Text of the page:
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Black Caucus Chairman Seeks Partnership With Paul Ryan

Butterfield, chairman of the Congressional Black Caucus, is interviewed by Roll Call in his office. (Tom Williams/CQ Roll Call)
Butterfield, chairman of the Congressional Black Caucus, is interviewed by Roll Call in his office. (Tom Williams/CQ Roll Call)

Congressional Black Caucus Chairman G.K. Butterfield wants the House to address poverty in America, and feels he may have an unlikely partner in new Speaker Paul D. Ryan, R-Wis.  

“We got into the weeds with him,” Butterfield said of a past meeting between Ryan and the CBC, which took place before Butterfield was made CBC chairman. “He convinced me he understood pervasive poverty in America.”  That meeting was in the spring of 2014, after Ryan made a controversial comment about poverty being caused by the “tailspin of culture” in “inner cities” where men don’t work or “value the culture of work.”  

Ryan, who was then the Budget Committee chairman, denied he was referring to African-Americans but conceded he’d been “inarticulate. ”  

His remarks didn’t go over well with the CBC, but Butterfield walked away from the subsequent 2014 meeting convinced the Wisconsin Republican cared about the problem, and would be open to a bipartisan agreement to address it.  

Early in his career, in the 1990s, Ryan worked for the self-described “bleeding heart conservative” former Rep. Jack Kemp  of New York at his think tank, Empower America.  

“He satisfied me he understands the value of lifting people out of poverty,” Butterfield said of Ryan. “He also understands the government has a role to play in helping to lift people out of poverty. Not an exclusive role, but a role.”  

Both Butterfield and Ryan see themselves as policy wonks who love data, numbers and high-minded debate. And Ryan “is obviously a highly intelligent man,” Butterfield said. “When he’s engaged or challenged he can explain his position, and you may not agree with his position, but he can articulate his position in a way that can be understood.”  

CBC leaders have typically been forceful advocates for their members, which has meant holding individuals and organizations accountable. Butterfield is no exception to that rule, but his leadership style and personal temperament are more collaborative than combative.  

For instance, his pitch to Silicon Valley executives to hire more African-Americans for leadership roles is, “You’ve gotta do better. We want to help you. We are not in the business of confrontation, we are in the business of results. And I want to come back with some positive things to report to my caucus.”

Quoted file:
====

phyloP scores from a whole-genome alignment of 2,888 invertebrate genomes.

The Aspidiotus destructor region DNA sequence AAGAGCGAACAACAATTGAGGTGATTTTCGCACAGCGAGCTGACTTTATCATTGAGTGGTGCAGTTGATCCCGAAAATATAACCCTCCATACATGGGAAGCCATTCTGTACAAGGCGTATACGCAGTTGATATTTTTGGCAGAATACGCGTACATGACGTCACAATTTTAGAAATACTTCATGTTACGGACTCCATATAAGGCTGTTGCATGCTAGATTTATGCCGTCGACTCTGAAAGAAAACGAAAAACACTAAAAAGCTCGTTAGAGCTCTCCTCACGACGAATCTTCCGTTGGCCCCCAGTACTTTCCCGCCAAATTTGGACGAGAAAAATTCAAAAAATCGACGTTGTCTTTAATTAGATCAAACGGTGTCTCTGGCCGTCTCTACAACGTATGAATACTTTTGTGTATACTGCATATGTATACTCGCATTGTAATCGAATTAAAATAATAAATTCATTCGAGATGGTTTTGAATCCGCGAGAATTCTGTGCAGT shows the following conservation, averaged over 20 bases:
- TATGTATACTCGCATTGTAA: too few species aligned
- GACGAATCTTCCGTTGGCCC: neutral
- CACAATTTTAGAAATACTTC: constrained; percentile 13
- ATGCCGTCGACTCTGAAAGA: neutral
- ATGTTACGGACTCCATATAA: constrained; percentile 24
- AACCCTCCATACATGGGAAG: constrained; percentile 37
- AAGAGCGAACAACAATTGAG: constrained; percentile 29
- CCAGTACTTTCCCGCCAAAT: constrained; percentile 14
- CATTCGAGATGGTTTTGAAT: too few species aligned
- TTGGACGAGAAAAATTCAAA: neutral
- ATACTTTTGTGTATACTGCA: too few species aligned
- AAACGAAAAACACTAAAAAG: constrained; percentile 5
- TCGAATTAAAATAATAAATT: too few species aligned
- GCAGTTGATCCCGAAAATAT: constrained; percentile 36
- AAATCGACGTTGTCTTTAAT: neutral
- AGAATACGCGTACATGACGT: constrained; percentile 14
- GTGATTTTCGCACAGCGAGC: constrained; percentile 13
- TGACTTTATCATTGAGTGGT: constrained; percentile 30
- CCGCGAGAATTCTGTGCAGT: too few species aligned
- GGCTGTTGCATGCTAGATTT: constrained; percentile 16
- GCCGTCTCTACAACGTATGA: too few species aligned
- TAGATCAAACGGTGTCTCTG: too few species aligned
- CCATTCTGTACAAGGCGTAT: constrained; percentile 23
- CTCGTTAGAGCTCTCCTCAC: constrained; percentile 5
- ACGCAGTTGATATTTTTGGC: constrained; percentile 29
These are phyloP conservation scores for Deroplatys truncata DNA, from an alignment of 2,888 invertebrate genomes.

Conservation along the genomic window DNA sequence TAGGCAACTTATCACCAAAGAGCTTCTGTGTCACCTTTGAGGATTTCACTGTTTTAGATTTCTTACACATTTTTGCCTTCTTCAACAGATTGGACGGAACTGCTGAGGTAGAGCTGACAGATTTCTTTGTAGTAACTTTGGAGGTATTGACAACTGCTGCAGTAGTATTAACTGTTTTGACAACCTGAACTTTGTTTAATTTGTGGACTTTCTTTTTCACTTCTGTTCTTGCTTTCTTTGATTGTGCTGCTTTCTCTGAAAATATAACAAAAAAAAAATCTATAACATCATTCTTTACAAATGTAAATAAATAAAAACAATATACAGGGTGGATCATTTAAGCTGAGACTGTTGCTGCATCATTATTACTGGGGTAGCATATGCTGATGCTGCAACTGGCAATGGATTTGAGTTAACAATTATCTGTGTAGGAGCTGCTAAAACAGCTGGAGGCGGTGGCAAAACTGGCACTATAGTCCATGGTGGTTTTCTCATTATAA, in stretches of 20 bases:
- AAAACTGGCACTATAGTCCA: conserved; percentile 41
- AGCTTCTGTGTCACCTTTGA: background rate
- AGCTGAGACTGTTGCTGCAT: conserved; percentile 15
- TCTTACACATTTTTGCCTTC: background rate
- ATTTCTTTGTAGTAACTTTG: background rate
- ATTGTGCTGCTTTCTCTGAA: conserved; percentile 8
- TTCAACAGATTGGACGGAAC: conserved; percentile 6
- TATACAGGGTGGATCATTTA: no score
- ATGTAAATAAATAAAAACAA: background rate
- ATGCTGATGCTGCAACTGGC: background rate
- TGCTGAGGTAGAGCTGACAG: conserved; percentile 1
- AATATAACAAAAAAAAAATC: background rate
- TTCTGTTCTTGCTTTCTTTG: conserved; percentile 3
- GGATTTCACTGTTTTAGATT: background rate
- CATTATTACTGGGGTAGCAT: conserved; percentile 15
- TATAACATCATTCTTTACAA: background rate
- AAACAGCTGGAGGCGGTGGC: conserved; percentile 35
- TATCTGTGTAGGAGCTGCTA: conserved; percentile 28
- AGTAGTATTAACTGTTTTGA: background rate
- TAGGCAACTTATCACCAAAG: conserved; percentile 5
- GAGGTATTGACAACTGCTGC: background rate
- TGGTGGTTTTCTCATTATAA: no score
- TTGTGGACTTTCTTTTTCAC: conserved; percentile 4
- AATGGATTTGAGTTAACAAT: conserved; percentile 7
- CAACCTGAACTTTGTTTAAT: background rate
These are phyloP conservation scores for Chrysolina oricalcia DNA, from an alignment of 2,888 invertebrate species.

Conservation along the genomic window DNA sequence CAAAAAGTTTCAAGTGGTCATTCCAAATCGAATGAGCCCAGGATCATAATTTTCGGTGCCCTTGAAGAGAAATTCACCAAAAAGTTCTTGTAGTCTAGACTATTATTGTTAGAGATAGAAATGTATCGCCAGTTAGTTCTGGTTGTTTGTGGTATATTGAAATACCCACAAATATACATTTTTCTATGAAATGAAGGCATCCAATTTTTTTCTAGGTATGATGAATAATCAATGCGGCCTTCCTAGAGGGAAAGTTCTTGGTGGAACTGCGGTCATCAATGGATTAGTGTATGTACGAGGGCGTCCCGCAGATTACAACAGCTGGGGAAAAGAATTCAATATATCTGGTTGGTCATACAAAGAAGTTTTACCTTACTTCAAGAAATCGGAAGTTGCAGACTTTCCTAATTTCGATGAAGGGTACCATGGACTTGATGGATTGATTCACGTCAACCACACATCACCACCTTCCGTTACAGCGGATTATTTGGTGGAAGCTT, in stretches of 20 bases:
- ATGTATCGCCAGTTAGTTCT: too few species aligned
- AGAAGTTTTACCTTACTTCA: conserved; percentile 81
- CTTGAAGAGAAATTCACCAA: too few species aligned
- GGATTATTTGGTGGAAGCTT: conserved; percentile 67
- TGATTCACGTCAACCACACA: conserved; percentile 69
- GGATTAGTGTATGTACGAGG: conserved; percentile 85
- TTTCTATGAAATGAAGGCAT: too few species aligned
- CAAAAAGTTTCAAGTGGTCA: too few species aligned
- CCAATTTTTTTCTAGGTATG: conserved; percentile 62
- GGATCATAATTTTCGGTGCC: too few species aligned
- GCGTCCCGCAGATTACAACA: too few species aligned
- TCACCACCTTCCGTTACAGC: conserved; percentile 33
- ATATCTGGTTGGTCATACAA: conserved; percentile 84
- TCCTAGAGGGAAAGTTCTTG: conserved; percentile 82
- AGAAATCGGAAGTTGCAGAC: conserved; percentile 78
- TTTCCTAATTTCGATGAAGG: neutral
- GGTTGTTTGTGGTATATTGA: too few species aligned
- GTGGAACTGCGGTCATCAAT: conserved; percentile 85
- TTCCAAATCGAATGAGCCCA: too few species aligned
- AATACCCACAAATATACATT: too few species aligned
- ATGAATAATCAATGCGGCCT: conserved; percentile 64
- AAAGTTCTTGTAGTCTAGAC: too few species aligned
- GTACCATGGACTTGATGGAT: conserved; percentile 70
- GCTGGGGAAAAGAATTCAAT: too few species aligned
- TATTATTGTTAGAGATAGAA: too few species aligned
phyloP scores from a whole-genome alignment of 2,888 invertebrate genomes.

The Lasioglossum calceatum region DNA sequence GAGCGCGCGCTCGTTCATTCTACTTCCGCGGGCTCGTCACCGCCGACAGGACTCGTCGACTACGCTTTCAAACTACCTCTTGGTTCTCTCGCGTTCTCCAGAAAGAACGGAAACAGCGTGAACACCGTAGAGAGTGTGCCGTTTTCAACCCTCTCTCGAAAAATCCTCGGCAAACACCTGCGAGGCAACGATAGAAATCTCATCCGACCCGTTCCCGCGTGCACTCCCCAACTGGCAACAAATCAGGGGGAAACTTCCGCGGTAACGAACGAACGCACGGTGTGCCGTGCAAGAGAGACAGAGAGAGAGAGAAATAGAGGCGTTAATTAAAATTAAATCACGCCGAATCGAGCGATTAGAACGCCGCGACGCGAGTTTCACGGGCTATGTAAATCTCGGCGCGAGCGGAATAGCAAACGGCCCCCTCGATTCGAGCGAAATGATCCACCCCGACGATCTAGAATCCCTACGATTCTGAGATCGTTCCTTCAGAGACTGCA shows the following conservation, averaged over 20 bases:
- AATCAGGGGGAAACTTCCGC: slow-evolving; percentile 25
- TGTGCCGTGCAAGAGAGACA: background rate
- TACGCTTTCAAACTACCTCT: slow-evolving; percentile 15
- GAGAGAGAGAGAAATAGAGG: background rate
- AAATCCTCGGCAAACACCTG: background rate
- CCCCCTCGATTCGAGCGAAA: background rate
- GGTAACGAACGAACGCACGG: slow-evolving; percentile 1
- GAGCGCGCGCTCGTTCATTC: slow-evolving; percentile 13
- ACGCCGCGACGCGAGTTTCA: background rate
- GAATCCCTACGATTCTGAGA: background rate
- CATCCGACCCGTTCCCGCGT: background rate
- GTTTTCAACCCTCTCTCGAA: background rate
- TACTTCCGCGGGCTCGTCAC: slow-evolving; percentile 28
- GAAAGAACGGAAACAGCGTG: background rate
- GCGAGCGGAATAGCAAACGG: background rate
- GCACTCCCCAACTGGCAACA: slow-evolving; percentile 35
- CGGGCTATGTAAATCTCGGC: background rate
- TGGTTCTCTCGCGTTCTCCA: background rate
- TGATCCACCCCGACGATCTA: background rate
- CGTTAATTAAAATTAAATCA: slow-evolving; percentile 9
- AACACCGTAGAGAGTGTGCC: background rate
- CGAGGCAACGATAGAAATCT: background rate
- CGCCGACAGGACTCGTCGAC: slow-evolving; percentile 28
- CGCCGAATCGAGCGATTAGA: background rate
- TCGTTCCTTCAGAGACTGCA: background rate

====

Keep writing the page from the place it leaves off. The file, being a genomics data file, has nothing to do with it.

In many ways, his legislative style is informed by his time as a judge on the North Carolina Supreme and Superior courts, forcing him to be precise and deliberate and to reflect to overcome his own prejudices.  

For instance, when now-Majority Whip Steve Scalise went on an apology tour to atone for having spoken to a racist group as a state legislator, Butterfield listened.  

“We’ve become friends since the flap,” Butterfield said of the Louisiana Republican. “He reached out to me and now we meet monthly. … No staff, [he] just came in here and hung up his coat on the back of the door and sat down.”  

The two lawmakers have even discussed the issue of targeted funding to low-income communities in appropriations bills, a CBC priority. Scalise hasn’t come through yet on that commitment, but the trust the two men have developed has helped keep the lines of communication open, even as Butterfield theorized on the limitations of Southern whites.  

“I’ve been dealing with white Southerners all my life, OK? And it’s an interesting relationship that African-Americans have with Southern whites. It’s very interesting,” Butterfield mused. “We continuously try to reason with them to change their behavior and their thought patterns.  

“Many of them are willing to do it, willing to turn the corner and look at more constructive legislation,” he continued in a nod to Scalise. “Others are recalcitrant.”

Butterfield said he doesn’t currently have a theory about white Midwesterners, viewing Ryan only as an individual rather than part of a cultural bloc — which might be lucky for the speaker.

Butterfield said he looked forward to reminding Ryan about the CBC’s “10-20-30 plan,” which calls for Congress to direct 10 percent of federal funding to communities that have had a poverty rate of 20 percent for the past 30 years.

They haven’t scheduled a meeting yet, but Butterfield said that isn’t on Ryan: “I’m to blame for that; I have not reached out to him yet.”

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